Brazilian President Michel Temer has said he will not resign after a political 'hush money' scandal caused Brazilian equities to fall 10% last night.
Temer became President last summer after the impeachment of Dilma Rousseff for manipulating the budget.
But according to Brazilian newspaper O Globo, he allegedly gave his support to an attempt to buy the silence of a former coalition ally, although he vehemently denies the allegations.
On the news, the Brazilian Bovespa index plunged 10% on opening yesterday and trading was halted for 30 minutes. The real also fell 7% against the US dollar.
There is now a possibility Temer will have to leave office, either through impeachment or resignation.
He has so far refused to resign, despite the Supreme Court authorising a criminal inquiry into the allegations.
According to the Guardian, he said: "I will not resign. I repeat: I will not resign. I know what I did," in a live TV intervew.
If he does leave office, the next in line for the presidency would be Rodrigo Maia but others are in favour of a new set of elections or the election of Chief Justice Carmém Lúcia rather than an existing politician.
Brazil was one of the best-performing markets of 2016 with the MSCI Brazil index returning 66% during the year on the back of ambitious reform plans and rising commodity prices. This was a significant turnaround from 2015 when the index lost 41%.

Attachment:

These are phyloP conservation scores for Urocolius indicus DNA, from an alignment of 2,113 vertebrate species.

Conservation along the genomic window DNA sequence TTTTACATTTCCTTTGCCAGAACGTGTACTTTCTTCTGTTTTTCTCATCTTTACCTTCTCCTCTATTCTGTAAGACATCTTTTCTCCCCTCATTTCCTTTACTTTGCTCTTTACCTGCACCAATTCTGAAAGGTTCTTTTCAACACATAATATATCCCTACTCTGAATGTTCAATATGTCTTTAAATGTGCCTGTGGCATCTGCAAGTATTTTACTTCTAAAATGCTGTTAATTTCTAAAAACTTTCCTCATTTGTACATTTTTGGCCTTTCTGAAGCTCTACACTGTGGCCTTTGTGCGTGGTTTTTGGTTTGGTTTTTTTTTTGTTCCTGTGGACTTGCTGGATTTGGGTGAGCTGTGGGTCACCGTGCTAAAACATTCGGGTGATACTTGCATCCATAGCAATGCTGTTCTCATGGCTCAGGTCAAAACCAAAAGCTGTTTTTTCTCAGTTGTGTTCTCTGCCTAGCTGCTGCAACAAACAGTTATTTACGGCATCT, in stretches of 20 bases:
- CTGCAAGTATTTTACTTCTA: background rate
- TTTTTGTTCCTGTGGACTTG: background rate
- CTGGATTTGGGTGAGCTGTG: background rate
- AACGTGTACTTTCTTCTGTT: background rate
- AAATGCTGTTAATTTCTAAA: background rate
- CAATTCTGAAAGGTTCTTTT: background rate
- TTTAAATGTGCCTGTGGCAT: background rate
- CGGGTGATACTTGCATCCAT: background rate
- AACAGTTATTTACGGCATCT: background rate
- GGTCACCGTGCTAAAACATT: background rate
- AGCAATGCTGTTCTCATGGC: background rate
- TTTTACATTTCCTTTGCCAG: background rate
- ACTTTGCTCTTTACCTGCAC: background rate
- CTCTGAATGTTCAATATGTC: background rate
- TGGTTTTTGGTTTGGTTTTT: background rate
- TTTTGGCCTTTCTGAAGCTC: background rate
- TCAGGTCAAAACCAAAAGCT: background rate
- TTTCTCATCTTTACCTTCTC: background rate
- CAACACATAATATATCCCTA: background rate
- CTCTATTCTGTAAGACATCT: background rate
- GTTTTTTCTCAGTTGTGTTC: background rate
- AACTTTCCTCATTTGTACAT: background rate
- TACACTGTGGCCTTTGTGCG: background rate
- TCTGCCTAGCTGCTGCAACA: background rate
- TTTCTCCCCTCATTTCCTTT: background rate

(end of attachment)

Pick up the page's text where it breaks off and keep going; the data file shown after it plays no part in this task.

However, managers are now expecting a further sell-off for Brazilian markets, with Temer's future role and reform programmes in doubt.
Angel Ortiz, manager of the Fidelity Latin America fund, said: "This is a big shock to the market that will be negative for both the equity market and currency. After the Brazilian market's very strong run over the last 16 months, we can expect a sharp correction.
"However, such situations that lead to an indiscriminate sell-off typically result in opportunities to buy good companies at an attractive valuation."
Claudia Calich, manager of the M&G Emerging Market Debt fund, commented: "Any structural reforms, especially the pension reform, seem to be pretty much dead in the water now. The economy is stabilising after two years of recession, but this uncertainty - transmitted through a weaker currency, potentially less room for rate cuts and further decline in the already depressed levels of investment - could threaten this stabilisation.
"With regards to market implications - Brazil is clearly underperforming, but this will be an opportunity to buy other emerging market assets as short-term technicals are cleared - including USD shorts covered - or other credits that are uncorrelated to the Brazilian economy but are suffering in a similar fashion."
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